‘Favors’ Ruled Hearsay in Drug Mule’s Conviction

     PASADENA, Calif. (CN) – Testimony that a hidden compartment containing 73 kilograms of cocaine could have been added to a convicted drug mule’s truck without his knowledge was properly excluded as hearsay, the Ninth Circuit ruled Wednesday.
     After his first trial yielded a hung jury, Alfonso Torres was found guilty of driving the drugs across the U.S.-Mexico border hidden in a specially constructed compartment of his pickup truck.
     During the first trial, Torres testified that he had left his truck with a Tijuana mechanic for a month and that he had loaned the truck to a friend named Fernando four separate times.
     He also testified that Fernando, after returning the truck to him, asked him three times to give a friend a ride in the truck somewhere – twice to the DMV and once to a tire shop. Torres said he declined all three requests, according to the opinion.
     The prosecution objected to Torres’s “favors” testimony as hearsay, but the objection was overruled after Torres argued at sidebar that he was “not seeking to introduce this for the truth of the matter, but rather for the effect on the listener.”
     But at the second trial – which resulted in the conviction – the court changed its mind and excluded Fernando’s requests for favors as hearsay and irrelevant, finding that Torres had actually offered the testimony “for the assumption they are true to build a third-party defense,” according to the Ninth Circuit’s 23-page opinion.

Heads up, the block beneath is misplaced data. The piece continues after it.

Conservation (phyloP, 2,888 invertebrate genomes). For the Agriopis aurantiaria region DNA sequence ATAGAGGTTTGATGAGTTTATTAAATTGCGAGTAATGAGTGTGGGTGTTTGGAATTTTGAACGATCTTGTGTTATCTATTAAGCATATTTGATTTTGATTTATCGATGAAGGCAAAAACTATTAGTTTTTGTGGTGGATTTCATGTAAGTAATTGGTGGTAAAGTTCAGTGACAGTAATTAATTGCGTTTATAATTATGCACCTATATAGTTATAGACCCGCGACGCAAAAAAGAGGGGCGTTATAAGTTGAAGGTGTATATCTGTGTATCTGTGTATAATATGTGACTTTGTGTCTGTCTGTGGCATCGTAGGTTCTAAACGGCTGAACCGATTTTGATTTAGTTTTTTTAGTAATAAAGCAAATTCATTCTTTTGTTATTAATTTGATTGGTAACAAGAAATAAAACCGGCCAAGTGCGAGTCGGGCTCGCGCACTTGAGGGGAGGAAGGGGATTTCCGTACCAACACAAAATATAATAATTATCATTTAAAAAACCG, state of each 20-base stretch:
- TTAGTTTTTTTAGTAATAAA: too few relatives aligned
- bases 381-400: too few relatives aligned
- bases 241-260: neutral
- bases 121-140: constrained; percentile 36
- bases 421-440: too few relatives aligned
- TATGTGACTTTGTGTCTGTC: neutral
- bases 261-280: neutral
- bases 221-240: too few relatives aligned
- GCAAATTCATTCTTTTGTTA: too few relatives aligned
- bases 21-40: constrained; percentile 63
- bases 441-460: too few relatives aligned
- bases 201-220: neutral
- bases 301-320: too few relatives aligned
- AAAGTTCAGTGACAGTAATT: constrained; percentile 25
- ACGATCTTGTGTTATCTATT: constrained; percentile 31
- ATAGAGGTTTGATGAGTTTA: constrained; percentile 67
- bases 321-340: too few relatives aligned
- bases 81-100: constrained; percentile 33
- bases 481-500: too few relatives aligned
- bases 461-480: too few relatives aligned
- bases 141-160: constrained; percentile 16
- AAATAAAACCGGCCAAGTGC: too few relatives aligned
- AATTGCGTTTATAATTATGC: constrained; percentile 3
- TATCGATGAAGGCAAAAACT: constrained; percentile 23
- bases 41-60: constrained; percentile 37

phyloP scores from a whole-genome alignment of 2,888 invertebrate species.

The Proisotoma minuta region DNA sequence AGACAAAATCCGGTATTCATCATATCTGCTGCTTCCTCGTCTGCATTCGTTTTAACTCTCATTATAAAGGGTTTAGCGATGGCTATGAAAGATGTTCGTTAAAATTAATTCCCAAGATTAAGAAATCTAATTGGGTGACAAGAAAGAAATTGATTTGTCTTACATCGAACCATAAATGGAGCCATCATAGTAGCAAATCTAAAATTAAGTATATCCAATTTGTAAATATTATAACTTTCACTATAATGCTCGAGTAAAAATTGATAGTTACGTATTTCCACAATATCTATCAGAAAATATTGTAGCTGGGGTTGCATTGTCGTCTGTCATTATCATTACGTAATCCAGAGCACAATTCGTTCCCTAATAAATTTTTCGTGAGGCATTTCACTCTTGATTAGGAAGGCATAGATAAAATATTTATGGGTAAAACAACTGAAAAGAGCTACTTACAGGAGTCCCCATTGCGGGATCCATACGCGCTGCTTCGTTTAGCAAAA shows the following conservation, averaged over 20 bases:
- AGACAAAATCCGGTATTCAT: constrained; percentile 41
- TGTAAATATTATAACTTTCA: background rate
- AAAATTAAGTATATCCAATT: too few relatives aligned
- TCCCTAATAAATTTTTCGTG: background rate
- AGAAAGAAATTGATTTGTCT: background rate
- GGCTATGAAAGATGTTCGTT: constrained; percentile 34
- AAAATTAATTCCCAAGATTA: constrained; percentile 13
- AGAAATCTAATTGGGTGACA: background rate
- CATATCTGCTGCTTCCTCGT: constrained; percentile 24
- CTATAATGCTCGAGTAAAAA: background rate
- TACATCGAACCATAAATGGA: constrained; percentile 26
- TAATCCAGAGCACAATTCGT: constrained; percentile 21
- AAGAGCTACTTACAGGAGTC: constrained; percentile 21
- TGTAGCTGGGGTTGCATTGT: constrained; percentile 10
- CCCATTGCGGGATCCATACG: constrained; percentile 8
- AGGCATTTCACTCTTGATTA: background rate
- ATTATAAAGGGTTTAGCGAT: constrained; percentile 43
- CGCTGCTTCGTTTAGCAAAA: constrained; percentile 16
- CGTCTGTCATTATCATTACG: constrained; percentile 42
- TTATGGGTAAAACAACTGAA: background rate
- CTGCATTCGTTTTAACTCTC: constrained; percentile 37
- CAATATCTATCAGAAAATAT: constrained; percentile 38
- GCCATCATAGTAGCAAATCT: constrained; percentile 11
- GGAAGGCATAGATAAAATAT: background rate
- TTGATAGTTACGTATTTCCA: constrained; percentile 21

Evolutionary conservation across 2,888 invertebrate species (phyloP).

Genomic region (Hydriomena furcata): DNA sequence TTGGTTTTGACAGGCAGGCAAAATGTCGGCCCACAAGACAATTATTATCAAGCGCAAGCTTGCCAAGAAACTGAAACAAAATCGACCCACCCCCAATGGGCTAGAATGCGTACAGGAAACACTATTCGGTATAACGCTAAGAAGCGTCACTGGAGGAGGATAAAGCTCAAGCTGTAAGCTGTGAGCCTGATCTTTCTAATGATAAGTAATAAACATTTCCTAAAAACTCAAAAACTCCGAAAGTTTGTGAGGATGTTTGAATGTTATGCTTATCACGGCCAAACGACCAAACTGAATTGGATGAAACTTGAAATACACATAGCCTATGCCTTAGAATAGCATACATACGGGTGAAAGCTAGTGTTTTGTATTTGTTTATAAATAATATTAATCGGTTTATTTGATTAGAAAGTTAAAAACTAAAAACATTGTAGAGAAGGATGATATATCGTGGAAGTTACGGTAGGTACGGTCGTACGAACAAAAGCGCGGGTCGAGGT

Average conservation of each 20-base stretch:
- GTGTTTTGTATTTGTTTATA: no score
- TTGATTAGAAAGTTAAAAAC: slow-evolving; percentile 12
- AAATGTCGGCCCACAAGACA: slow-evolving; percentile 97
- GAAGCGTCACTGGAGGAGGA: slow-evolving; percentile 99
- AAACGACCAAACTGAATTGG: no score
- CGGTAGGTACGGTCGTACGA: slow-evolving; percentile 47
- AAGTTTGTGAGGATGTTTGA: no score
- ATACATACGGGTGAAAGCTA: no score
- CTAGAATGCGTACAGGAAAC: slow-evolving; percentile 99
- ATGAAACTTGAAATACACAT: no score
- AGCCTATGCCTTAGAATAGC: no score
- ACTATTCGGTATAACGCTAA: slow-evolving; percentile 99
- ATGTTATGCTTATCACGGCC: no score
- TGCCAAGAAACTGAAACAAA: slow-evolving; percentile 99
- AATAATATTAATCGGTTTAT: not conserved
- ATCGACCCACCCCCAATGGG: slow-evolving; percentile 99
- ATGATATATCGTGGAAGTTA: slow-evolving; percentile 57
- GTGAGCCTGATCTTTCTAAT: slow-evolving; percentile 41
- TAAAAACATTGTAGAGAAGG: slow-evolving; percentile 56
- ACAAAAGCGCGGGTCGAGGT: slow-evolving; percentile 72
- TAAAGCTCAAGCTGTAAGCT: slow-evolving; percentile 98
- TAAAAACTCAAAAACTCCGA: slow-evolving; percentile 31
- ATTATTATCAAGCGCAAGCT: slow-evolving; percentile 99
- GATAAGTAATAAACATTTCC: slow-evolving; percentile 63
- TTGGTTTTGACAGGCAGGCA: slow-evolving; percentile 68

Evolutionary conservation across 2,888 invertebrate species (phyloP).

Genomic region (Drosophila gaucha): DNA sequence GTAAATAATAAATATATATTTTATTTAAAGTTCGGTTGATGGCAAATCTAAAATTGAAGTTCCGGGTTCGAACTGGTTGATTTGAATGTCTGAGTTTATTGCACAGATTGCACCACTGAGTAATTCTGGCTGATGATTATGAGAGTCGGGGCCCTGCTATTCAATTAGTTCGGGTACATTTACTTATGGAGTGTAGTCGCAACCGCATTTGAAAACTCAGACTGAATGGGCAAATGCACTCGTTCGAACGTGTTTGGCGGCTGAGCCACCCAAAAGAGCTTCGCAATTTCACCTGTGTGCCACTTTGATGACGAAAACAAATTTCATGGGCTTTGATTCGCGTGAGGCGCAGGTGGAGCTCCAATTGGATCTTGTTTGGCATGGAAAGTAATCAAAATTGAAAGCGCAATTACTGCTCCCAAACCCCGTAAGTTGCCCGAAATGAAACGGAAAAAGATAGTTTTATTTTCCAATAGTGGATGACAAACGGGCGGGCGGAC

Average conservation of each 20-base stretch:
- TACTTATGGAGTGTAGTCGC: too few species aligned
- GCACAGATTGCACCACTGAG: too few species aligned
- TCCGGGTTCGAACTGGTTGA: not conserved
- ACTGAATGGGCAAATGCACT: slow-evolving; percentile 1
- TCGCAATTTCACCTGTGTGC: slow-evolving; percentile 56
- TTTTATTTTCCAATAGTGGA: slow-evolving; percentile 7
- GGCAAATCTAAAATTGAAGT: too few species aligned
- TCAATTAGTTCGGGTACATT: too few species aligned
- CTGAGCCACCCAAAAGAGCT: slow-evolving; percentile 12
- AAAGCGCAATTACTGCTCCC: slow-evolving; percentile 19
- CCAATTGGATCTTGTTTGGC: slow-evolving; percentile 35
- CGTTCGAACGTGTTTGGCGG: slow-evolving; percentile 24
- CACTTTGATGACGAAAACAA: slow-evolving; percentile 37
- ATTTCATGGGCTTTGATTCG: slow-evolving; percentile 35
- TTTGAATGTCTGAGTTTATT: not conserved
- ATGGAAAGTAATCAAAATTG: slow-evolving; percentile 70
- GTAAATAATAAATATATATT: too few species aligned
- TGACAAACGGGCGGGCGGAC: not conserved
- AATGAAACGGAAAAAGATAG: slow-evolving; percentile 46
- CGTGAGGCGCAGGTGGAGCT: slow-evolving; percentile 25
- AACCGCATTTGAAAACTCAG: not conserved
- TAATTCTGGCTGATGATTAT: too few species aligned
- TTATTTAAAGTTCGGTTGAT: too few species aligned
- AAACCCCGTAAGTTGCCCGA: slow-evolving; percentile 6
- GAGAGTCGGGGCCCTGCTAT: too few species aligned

A three-judge panel upheld the court’s decision, because “Torres offered the questions for this intended implied message to show it was Fernando who was calling the shots and who unknowingly set him up on the drug importation scheme.”
     Writing for the panel, Circuit Judge Richard Tallman also said that even if the exclusion of the testimony at issue had been the court’s error, the error would not have prevented Torres from presenting a complete and affirmative defense – by claiming as he did that either Fernando or the Tijuana mechanic had probably planted the drugs in the truck.
     Neither side immediately responded to request for comment on Wednesday.

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